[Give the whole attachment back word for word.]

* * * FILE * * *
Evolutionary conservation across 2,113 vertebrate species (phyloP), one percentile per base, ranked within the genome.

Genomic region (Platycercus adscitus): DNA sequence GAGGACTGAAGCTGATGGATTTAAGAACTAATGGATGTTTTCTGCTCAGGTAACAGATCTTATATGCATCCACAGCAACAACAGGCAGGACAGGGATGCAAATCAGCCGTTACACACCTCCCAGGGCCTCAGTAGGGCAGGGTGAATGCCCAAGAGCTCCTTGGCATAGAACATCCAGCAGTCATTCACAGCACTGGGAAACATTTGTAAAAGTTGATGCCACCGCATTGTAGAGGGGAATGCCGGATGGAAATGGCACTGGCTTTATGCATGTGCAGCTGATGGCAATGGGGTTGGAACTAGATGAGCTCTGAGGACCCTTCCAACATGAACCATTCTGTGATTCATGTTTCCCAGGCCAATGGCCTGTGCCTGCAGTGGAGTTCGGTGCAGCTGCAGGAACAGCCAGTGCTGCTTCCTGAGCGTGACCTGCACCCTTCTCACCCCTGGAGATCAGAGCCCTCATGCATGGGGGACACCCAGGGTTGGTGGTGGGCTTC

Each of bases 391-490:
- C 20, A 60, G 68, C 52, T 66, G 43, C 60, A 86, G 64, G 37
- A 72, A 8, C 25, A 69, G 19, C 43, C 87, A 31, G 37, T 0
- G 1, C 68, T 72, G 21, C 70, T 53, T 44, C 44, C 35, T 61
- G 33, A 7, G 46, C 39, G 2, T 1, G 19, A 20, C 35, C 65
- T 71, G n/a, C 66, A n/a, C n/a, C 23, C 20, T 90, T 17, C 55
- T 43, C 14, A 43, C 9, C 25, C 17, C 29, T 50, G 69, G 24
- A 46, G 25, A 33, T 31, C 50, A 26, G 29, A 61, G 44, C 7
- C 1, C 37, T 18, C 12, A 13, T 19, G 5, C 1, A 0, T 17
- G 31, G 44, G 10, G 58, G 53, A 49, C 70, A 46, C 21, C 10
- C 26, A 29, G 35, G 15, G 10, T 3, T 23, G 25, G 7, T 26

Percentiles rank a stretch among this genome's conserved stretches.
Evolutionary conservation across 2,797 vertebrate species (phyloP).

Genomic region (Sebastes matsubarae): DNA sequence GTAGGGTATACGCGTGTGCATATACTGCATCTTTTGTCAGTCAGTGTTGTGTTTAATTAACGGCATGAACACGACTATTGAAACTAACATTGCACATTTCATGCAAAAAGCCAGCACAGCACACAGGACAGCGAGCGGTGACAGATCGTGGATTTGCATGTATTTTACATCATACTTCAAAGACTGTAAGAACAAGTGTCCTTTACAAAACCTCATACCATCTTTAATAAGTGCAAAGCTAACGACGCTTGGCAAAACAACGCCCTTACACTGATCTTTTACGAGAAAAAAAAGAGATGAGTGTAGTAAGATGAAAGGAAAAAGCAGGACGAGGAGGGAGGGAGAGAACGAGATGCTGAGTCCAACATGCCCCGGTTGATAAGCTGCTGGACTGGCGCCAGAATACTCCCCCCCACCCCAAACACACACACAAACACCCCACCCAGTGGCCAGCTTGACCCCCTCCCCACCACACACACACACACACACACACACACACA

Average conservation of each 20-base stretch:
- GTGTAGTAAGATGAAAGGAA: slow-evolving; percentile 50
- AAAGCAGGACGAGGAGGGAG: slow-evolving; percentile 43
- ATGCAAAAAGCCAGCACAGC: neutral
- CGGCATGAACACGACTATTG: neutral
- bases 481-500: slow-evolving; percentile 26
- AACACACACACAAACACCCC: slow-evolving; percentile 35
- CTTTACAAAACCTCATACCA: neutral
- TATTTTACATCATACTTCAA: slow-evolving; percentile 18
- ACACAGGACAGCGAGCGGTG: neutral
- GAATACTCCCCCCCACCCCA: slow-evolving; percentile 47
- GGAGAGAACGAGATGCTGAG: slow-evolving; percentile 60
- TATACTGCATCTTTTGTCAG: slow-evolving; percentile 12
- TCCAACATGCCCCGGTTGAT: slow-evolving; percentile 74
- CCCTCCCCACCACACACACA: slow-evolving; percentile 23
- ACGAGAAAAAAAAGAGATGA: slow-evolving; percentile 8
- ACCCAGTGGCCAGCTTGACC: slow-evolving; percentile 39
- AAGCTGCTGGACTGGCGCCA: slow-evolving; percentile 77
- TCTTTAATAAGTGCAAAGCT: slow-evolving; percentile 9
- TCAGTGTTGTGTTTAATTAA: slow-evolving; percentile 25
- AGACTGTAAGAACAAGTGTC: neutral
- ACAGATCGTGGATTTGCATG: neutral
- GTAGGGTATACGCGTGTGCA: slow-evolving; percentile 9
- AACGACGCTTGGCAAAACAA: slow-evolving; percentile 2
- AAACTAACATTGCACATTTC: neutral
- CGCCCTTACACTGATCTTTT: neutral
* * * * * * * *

Evolutionary conservation across 2,113 vertebrate species (phyloP), one percentile per base, ranked within the genome.

Genomic region (Platycercus adscitus): DNA sequence GAGGACTGAAGCTGATGGATTTAAGAACTAATGGATGTTTTCTGCTCAGGTAACAGATCTTATATGCATCCACAGCAACAACAGGCAGGACAGGGATGCAAATCAGCCGTTACACACCTCCCAGGGCCTCAGTAGGGCAGGGTGAATGCCCAAGAGCTCCTTGGCATAGAACATCCAGCAGTCATTCACAGCACTGGGAAACATTTGTAAAAGTTGATGCCACCGCATTGTAGAGGGGAATGCCGGATGGAAATGGCACTGGCTTTATGCATGTGCAGCTGATGGCAATGGGGTTGGAACTAGATGAGCTCTGAGGACCCTTCCAACATGAACCATTCTGTGATTCATGTTTCCCAGGCCAATGGCCTGTGCCTGCAGTGGAGTTCGGTGCAGCTGCAGGAACAGCCAGTGCTGCTTCCTGAGCGTGACCTGCACCCTTCTCACCCCTGGAGATCAGAGCCCTCATGCATGGGGGACACCCAGGGTTGGTGGTGGGCTTC

Each of bases 391-490:
- C 20, A 60, G 68, C 52, T 66, G 43, C 60, A 86, G 64, G 37
- A 72, A 8, C 25, A 69, G 19, C 43, C 87, A 31, G 37, T 0
- G 1, C 68, T 72, G 21, C 70, T 53, T 44, C 44, C 35, T 61
- G 33, A 7, G 46, C 39, G 2, T 1, G 19, A 20, C 35, C 65
- T 71, G n/a, C 66, A n/a, C n/a, C 23, C 20, T 90, T 17, C 55
- T 43, C 14, A 43, C 9, C 25, C 17, C 29, T 50, G 69, G 24
- A 46, G 25, A 33, T 31, C 50, A 26, G 29, A 61, G 44, C 7
- C 1, C 37, T 18, C 12, A 13, T 19, G 5, C 1, A 0, T 17
- G 31, G 44, G 10, G 58, G 53, A 49, C 70, A 46, C 21, C 10
- C 26, A 29, G 35, G 15, G 10, T 3, T 23, G 25, G 7, T 26

Percentiles rank a stretch among this genome's conserved stretches.
Evolutionary conservation across 2,797 vertebrate species (phyloP).

Genomic region (Sebastes matsubarae): DNA sequence GTAGGGTATACGCGTGTGCATATACTGCATCTTTTGTCAGTCAGTGTTGTGTTTAATTAACGGCATGAACACGACTATTGAAACTAACATTGCACATTTCATGCAAAAAGCCAGCACAGCACACAGGACAGCGAGCGGTGACAGATCGTGGATTTGCATGTATTTTACATCATACTTCAAAGACTGTAAGAACAAGTGTCCTTTACAAAACCTCATACCATCTTTAATAAGTGCAAAGCTAACGACGCTTGGCAAAACAACGCCCTTACACTGATCTTTTACGAGAAAAAAAAGAGATGAGTGTAGTAAGATGAAAGGAAAAAGCAGGACGAGGAGGGAGGGAGAGAACGAGATGCTGAGTCCAACATGCCCCGGTTGATAAGCTGCTGGACTGGCGCCAGAATACTCCCCCCCACCCCAAACACACACACAAACACCCCACCCAGTGGCCAGCTTGACCCCCTCCCCACCACACACACACACACACACACACACACACA

Average conservation of each 20-base stretch:
- GTGTAGTAAGATGAAAGGAA: slow-evolving; percentile 50
- AAAGCAGGACGAGGAGGGAG: slow-evolving; percentile 43
- ATGCAAAAAGCCAGCACAGC: neutral
- CGGCATGAACACGACTATTG: neutral
- bases 481-500: slow-evolving; percentile 26
- AACACACACACAAACACCCC: slow-evolving; percentile 35
- CTTTACAAAACCTCATACCA: neutral
- TATTTTACATCATACTTCAA: slow-evolving; percentile 18
- ACACAGGACAGCGAGCGGTG: neutral
- GAATACTCCCCCCCACCCCA: slow-evolving; percentile 47
- GGAGAGAACGAGATGCTGAG: slow-evolving; percentile 60
- TATACTGCATCTTTTGTCAG: slow-evolving; percentile 12
- TCCAACATGCCCCGGTTGAT: slow-evolving; percentile 74
- CCCTCCCCACCACACACACA: slow-evolving; percentile 23
- ACGAGAAAAAAAAGAGATGA: slow-evolving; percentile 8
- ACCCAGTGGCCAGCTTGACC: slow-evolving; percentile 39
- AAGCTGCTGGACTGGCGCCA: slow-evolving; percentile 77
- TCTTTAATAAGTGCAAAGCT: slow-evolving; percentile 9
- TCAGTGTTGTGTTTAATTAA: slow-evolving; percentile 25
- AGACTGTAAGAACAAGTGTC: neutral
- ACAGATCGTGGATTTGCATG: neutral
- GTAGGGTATACGCGTGTGCA: slow-evolving; percentile 9
- AACGACGCTTGGCAAAACAA: slow-evolving; percentile 2
- AAACTAACATTGCACATTTC: neutral
- CGCCCTTACACTGATCTTTT: neutral